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Stirrup Cups

13th June 2024.

Stirrup cups are traditional drinking vessels popular in the late 18th and 19th centuries, which were used by hunting parties to quaff spiced wine, port or sherry.  The name derives from the practice of drinking whilst mounted, with feet in the stirrups. Used either before setting off on the hunt or before returning home at the end of the day, they are sometimes alternatively known as ‘parting cups’. The design of the stirrup cup is distinctive, often decorated with an animal of the hunt’s head at its base.  The most common examples represent horses, hounds or quarry species.  

With no requirement for a flat base like glasses or tankards made for use at tables, instead priority was placed on the stirrup cup’s fit into the rider’s hand, as well as its decorative design.  The rounded, conical shape of the cup, along with its small size, increases ease of use for riders to quickly drink whilst mounted.  Some cups may even be engraved with mottos of the chase. Stirrup cups can often be found in groups or pairs, as they were often made as sets to due to the collective nature of their use, when a hunting party was drinking together. They were a popular gift amongst the upper classes for recipients who enjoyed hunting. 

Traditionally, stirrup cups would be made of silver or pottery, though there are examples made from silver-plated pewter too. Many of the earliest examples on the market today, dating from the late 18th century, are made from silver and are comparatively crudely made. As the 19th century progressed the quality of the craftsmanship improved and the most expensive stirrup cups that appear at auction today are fine Victorian silver examples. Notable silversmiths of the era, such as James Barclay Hennell of London, created beautifully cast and engraved naturalistic examples. More affordable, but just as finely made, are mid to late 20th century examples modelled after the earlier Victorian prototypes. Whilst still usable as a cup by a keen sportsman, they are perhaps more often purchased as novelty decorative objects today.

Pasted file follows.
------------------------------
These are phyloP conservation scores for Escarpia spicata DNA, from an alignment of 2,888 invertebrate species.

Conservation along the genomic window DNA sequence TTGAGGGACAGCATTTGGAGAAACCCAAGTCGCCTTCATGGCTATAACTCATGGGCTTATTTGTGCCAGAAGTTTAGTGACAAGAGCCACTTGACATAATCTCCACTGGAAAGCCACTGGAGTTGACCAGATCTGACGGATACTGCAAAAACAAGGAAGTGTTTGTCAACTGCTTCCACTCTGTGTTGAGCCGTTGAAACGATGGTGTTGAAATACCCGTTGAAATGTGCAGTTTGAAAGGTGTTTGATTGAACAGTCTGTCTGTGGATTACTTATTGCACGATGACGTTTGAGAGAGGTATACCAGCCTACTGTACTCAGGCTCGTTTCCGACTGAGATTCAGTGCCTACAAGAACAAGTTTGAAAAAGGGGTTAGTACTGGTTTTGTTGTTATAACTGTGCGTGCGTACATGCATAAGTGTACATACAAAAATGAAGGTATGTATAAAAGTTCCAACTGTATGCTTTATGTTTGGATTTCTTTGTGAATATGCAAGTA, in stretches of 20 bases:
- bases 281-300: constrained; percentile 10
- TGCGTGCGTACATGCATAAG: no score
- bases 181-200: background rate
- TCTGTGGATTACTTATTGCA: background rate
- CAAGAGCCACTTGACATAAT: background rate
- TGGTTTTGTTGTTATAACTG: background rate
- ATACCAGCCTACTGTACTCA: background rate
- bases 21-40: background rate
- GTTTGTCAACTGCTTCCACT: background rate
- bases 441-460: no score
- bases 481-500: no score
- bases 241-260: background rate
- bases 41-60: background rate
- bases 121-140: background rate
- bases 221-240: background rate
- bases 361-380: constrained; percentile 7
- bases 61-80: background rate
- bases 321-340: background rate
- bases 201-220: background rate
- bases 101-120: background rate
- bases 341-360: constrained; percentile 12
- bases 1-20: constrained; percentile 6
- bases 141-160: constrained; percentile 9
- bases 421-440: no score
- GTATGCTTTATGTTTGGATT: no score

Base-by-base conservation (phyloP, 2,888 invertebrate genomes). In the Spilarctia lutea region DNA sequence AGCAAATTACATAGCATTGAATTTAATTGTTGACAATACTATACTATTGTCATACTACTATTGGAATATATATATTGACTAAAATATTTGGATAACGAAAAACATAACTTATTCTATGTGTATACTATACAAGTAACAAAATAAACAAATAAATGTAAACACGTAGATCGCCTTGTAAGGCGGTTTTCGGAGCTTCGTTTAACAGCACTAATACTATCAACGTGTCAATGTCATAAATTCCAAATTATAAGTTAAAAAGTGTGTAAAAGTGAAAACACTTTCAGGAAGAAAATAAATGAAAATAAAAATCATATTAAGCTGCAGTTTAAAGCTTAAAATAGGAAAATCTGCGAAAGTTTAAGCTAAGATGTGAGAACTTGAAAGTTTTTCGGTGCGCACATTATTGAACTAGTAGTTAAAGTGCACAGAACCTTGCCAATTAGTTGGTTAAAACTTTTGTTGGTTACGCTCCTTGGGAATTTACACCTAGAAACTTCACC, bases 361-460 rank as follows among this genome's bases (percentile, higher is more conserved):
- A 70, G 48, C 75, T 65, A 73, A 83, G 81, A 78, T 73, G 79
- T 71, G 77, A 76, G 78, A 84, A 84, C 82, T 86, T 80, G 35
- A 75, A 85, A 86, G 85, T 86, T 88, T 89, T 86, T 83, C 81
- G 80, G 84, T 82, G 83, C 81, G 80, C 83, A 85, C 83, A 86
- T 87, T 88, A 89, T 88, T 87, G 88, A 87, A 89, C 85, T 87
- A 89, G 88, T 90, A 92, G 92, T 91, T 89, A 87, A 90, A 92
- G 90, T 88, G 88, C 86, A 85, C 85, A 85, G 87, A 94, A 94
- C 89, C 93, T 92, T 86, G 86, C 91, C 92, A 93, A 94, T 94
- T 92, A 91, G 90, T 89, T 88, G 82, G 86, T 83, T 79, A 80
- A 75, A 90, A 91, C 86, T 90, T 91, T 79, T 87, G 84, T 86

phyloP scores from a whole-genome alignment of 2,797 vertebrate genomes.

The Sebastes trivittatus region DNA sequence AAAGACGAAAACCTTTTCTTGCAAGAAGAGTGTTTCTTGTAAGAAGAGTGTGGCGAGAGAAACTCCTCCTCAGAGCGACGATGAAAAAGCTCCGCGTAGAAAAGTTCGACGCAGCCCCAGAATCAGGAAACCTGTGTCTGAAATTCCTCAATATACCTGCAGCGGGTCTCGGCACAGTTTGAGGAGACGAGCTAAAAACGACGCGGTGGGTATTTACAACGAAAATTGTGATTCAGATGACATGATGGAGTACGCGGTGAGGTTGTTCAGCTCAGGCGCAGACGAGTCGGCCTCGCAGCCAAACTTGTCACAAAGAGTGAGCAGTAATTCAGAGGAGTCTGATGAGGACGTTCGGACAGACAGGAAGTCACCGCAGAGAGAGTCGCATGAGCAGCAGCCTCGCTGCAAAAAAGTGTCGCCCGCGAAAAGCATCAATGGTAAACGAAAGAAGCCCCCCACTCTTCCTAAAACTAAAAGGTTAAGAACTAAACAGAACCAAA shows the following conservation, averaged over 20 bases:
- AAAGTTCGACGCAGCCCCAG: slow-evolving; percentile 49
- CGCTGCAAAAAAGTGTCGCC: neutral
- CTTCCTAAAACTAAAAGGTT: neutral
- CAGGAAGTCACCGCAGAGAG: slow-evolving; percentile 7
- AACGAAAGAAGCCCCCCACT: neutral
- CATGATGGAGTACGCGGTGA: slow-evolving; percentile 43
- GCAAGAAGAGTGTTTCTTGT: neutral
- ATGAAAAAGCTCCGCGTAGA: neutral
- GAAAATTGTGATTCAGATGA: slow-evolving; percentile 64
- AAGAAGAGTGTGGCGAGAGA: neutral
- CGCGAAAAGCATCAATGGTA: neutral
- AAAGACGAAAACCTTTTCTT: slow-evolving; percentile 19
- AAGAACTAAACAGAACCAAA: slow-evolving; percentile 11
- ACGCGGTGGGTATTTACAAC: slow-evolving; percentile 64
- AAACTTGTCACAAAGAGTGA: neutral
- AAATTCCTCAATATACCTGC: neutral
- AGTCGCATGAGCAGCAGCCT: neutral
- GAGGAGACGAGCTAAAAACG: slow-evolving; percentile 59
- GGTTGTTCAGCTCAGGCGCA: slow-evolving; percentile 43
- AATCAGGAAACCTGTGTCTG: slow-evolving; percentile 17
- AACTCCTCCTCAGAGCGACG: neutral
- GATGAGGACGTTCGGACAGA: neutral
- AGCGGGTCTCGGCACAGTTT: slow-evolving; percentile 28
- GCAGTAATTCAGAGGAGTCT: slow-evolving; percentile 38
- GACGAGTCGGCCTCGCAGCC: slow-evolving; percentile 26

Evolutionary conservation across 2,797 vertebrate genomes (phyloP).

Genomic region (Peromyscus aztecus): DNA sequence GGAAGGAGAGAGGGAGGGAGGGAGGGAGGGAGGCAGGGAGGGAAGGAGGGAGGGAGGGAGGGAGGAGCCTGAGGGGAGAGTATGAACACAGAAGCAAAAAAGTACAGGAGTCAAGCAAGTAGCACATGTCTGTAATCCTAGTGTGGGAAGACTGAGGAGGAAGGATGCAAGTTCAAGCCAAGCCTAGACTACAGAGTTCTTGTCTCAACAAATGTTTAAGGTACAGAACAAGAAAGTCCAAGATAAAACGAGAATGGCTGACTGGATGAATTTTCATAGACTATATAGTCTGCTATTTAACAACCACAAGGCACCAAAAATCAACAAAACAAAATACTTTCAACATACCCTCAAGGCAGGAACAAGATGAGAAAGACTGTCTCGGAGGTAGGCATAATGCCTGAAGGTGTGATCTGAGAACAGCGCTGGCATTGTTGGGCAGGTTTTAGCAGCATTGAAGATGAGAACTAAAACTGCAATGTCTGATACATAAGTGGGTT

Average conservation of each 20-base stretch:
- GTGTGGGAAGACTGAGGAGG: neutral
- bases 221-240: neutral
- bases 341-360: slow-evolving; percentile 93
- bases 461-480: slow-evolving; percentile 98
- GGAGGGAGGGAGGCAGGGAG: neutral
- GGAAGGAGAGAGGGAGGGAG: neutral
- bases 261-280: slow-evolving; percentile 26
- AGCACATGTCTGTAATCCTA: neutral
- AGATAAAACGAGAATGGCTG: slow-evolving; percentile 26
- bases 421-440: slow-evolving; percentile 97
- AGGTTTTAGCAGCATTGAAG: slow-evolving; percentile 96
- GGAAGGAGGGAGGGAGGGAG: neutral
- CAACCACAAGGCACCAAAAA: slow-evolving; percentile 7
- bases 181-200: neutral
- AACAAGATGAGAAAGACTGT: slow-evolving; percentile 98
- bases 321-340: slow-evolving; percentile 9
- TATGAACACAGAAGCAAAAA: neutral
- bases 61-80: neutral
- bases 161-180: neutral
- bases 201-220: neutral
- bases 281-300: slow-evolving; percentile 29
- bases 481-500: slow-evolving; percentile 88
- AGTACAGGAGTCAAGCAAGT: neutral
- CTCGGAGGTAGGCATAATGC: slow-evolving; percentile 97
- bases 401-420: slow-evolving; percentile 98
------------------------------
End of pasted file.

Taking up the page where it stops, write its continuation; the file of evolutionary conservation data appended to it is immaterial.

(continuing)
Ceramic examples began to be made around the 1770s and were produced in centres of pottery making such as Staffordshire. Whilst many pottery stirrup cups do not bear a maker’s mark, those that are stamped with a maker’s name, such as Derby, Rockingham or Worcester, tend to be more highly sought after. Like their silver counterparts, the quality of execution improved throughout the 19th century, becoming more detailed and naturalistic. Foxes and hounds tend to be the most frequently found stirrup cups, but rarer models include horses’ heads, hares and even wild boars.

Two private collections of stirrup cups are coming up in the Summer Fine Sale on 13th July, with examples from the early and mid-19th century. Included are Staffordshire Pearlware, English Porcelain and Rocking Porcelain pieces, modelled as hounds, foxes and even a hare.

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